Last year, when I went to London, I didn’t mention it to anyone except one of our student workers. My reasons varied. This year, some people know I am going, but I’m not discussing it with anyone. I don’t really have any friends at work.
    Good luck to you, and enjoy your trip!

    • Solo said:

      Not just “borders.” It IS stalker behavior.

  15. Sara said:

    I agree that the boss needs to know. This seems like a situation that could escalate to a hostile work environment for the LW if this creepy co-worker feels slighted and retaliates. I would definitely want to give the management a heads up that you see something coming down the pike.

    I also hope you’ve looped in your friend to this. They may want to change up the itinerary if they’re feeling wary anyways.

    Tokyo is wonderful though, have a fantastic time!

    • Muffin said:

      Yeah, I second this. The fact that co-worker picked this trip to mess with doesn’t seem like an accident to me; it’s important to the LW, it involves a lot of planning and a lot of money… it’s a place of personal vulnerability, basically.

      This reminds me of something an old roomie used to do. It’s a very effective tactic for manipulating people: dig yourself into the most vulnerable part of someone’s life and disrupt it and/or make yourself essential to its success. (Honestly, it sounds so much like the person I used to know that I wondered briefly if it was the same person.) I suspect that this will not be the last time Co-Worker does this to someone, even if it’s the last time Co-Worker does it to the LW. HR definitely needs to know about this person. This kind of behavior is illegal, creepy, and bad for the company.

  16. Sheelzebub said:

    If I was the boss, I’d want to know. And I think HR should knhow as well. This is a safety/liability issue, and I’m willing to bet that her behavior has been an issue for a while. She isn’t being clueless. She knows damn well she’s not welcome and she’s being creepy as fuck.

    • Solestria said:

      Definitely. This is blatantly manipulative and stalker behavior, and I doubt someone behaving this way is likely to let it drop after the vacation, whether she actually shows up there or not. I’d alert boss & HR now.

      • Elle13 said:

        This could just be me, but, LW, how are her other interactions with you, prior to the creepy trip hijacking? It’s possible she is stalking you in ways unrelated to your trip. You might want to consider double checking your home and internet security (changing passwords, etc). You might also want to ask someone to keep an eye on your home while you’re gone.

        Sending you all the Jedi hugs.

    • Jen said:

      Mmmhmm. I’m willing to bet coworker has been creepily inappropriate with others, as well. These sorts of incidents don’t just come out of nowhere most times.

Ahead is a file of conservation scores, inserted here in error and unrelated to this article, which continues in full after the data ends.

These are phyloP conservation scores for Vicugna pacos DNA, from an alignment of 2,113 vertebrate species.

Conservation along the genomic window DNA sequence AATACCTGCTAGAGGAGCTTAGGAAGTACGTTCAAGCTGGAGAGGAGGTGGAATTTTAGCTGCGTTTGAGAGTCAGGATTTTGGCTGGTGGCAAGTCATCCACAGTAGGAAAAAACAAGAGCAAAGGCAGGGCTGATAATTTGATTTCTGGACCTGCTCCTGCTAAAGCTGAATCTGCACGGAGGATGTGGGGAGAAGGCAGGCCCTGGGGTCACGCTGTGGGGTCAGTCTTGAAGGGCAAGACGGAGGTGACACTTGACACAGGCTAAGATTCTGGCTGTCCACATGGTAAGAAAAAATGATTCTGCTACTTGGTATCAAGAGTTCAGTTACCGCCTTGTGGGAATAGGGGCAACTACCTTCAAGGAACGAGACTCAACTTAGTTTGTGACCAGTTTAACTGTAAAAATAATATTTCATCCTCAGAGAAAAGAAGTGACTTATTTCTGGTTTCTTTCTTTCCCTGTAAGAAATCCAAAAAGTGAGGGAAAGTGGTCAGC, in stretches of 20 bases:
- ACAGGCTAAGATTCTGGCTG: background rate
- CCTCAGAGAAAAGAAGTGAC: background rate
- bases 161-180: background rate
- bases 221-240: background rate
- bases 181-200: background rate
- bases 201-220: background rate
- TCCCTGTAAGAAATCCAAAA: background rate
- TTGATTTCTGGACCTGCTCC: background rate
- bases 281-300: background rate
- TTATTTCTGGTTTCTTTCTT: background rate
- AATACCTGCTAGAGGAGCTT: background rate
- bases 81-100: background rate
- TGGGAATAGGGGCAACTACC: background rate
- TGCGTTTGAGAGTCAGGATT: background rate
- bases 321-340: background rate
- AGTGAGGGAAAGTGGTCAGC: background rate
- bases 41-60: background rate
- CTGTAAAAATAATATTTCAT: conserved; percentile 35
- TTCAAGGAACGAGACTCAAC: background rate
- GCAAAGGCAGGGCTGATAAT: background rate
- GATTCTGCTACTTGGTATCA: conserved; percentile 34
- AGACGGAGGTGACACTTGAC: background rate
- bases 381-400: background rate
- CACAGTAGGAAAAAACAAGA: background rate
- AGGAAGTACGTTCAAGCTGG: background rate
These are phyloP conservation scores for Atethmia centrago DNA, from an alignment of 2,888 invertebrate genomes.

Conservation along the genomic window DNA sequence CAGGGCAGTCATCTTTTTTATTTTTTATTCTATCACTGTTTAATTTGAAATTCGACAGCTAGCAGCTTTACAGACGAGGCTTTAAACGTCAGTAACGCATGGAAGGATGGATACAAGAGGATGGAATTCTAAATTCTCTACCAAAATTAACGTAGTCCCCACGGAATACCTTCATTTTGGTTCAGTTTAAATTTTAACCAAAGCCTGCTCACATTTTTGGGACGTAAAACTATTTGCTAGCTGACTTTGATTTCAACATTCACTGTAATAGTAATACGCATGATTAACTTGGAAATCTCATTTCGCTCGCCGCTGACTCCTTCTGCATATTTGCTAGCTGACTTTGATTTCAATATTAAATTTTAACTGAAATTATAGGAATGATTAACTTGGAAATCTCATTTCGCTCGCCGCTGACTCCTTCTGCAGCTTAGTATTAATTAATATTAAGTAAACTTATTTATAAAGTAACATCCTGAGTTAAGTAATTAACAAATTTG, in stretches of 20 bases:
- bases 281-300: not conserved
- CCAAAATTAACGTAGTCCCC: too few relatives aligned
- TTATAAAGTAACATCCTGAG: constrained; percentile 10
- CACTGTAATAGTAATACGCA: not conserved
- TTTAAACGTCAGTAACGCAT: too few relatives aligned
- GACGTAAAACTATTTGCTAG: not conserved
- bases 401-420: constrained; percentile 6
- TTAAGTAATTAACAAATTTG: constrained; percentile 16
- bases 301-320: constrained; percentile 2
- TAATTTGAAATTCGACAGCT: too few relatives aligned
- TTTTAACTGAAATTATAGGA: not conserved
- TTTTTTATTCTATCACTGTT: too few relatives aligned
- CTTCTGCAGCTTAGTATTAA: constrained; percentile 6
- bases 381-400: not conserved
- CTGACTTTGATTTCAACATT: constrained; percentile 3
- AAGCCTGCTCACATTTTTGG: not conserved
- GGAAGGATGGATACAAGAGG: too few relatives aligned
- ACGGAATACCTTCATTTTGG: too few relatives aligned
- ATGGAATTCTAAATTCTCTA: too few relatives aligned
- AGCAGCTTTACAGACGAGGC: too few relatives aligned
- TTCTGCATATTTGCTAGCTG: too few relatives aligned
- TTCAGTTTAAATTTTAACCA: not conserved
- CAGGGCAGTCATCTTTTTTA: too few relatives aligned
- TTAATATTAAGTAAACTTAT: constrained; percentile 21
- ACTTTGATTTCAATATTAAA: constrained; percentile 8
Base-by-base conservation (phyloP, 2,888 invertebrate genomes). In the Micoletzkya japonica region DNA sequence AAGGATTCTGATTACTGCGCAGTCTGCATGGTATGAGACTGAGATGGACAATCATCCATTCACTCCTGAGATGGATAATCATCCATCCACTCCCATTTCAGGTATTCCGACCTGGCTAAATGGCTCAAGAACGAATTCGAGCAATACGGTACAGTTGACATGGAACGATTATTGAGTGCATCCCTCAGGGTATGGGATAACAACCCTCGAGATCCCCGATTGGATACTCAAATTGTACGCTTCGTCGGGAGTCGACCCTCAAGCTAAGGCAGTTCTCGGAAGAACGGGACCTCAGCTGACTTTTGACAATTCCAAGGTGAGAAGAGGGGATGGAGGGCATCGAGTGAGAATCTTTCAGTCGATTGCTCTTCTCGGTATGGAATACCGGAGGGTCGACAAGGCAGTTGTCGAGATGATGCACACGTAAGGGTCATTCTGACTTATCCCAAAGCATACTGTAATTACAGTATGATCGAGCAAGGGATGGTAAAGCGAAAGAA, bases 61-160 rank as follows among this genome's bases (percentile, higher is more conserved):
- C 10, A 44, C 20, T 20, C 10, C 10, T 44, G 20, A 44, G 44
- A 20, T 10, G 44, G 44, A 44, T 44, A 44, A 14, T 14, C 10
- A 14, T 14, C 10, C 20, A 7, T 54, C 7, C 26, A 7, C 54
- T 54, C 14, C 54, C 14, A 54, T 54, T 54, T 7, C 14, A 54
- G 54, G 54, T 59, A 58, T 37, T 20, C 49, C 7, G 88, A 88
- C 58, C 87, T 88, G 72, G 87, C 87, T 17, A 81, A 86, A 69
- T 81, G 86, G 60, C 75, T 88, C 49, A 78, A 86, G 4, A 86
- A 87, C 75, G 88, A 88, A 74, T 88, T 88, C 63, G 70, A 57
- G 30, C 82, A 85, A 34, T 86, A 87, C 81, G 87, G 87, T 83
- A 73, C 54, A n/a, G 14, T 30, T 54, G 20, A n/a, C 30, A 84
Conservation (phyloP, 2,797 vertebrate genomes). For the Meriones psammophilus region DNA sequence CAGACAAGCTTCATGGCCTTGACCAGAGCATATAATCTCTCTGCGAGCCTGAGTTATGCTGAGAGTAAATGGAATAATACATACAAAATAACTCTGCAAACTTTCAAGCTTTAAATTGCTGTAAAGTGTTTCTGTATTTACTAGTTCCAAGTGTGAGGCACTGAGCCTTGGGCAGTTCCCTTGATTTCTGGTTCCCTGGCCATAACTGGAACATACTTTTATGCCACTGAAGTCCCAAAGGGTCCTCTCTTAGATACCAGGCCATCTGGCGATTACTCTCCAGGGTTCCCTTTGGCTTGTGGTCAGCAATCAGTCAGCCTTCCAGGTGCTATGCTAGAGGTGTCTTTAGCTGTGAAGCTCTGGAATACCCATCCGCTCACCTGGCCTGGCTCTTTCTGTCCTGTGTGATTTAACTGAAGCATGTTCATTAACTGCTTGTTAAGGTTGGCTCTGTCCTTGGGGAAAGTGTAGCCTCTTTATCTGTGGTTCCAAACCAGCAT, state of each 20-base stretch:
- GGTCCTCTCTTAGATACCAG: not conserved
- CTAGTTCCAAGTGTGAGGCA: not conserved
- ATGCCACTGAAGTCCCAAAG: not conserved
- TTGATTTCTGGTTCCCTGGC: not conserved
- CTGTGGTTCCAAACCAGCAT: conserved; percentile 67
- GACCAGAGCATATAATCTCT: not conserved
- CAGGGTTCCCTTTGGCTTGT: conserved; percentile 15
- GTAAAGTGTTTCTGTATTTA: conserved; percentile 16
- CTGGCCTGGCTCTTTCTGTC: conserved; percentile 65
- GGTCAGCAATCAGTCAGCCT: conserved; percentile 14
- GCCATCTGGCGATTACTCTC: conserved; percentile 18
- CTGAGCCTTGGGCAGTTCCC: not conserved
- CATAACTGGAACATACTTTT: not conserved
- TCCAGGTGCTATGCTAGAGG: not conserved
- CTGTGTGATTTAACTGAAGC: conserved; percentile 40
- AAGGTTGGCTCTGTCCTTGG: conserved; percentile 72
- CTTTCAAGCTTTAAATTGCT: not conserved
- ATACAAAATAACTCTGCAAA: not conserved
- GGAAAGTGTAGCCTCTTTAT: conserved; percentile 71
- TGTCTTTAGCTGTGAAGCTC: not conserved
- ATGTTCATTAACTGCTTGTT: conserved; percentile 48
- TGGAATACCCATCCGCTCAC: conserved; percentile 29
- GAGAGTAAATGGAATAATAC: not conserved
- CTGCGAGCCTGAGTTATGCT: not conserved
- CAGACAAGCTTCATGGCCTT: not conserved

• Agreed. She’s harassing a co-worker on company property; a good boss should see that as a company issue.

  17. S said:

    Oh LW, your boss is going to be completely flummoxed by this. This is the weirdest thing.

    One alternative reason she might be “bragging” about this around the office is that she may be trying to misrepresent her relationship with you. (People have done this to me, it is confusing and weird.) She may be trying to gain status or some other perceived advantage by representing to co workers that you two are SO close you are like totes going on vacay together besties 4 lyfe!

    She may also be trying to cover for taking a large amount of time off and actually have no intention of traveling with you? This would be weird, but THIS IS ALREADY SO WEIRD so why not?

    I think confirming that she’s taken the time off is a great next step. That is a very concrete thing your supervisor can help you with and it may help allay your fears, or determine your course of action.

    If she seems like she’s definitely going, and nothing seems to dissuade her, I might do a little recognizance on what her plans are. Have a trusted co worker ask her where she is staying, what other plans she has made, perhaps over drinks and then rearrange your own plans accordingly. This is, not the least sketchy option, but if you can get a third party to act interested and gather information for you that might make your own vacation more relaxing, then I support this. But I’m sure there are draw backs to this plan that I have not yet thought of.

    i do think no matter what you do you should inform your boss, it’s possible that your work relationship is going to be strained no matter what happens with your upcoming vacation. This person has made it weird, and it’s going to be weird. You deserve to be protected from that weird as much as possible.

    • Halpful said:

      If she has booked the time off, I hope a good boss could un-approve it. This isn’t like the video-game hater; this is someone openly planning to use their vacation time for *stalking*, which I’d hope is quite illegal.

      That’s not guaranteed to stop her, but, she’d have to choose between the stalking and the job.

      • S said:

        I’m actually not sure that they can un approve time off for this reason? It’s a work place,they can’t tell you you can’t take time off because they don’t approve of what you’re planning to do with it. This may depend on state law or workplace policy. for example, at my office, I’ve never heard of someone getting denied requested PTO, that’s not even a thing because of how our work is configured, you take time when you need/want to.

        • Tree said:

          Yeah, agreed. I think a manager could un-approve time because of work needs, like they are very busy at that time and need extra coverage, or too many people have already requested PTO, but for them to ask you what you’re doing with the time and then deny it based on that is, if not outright illegal, at least fairly unethical.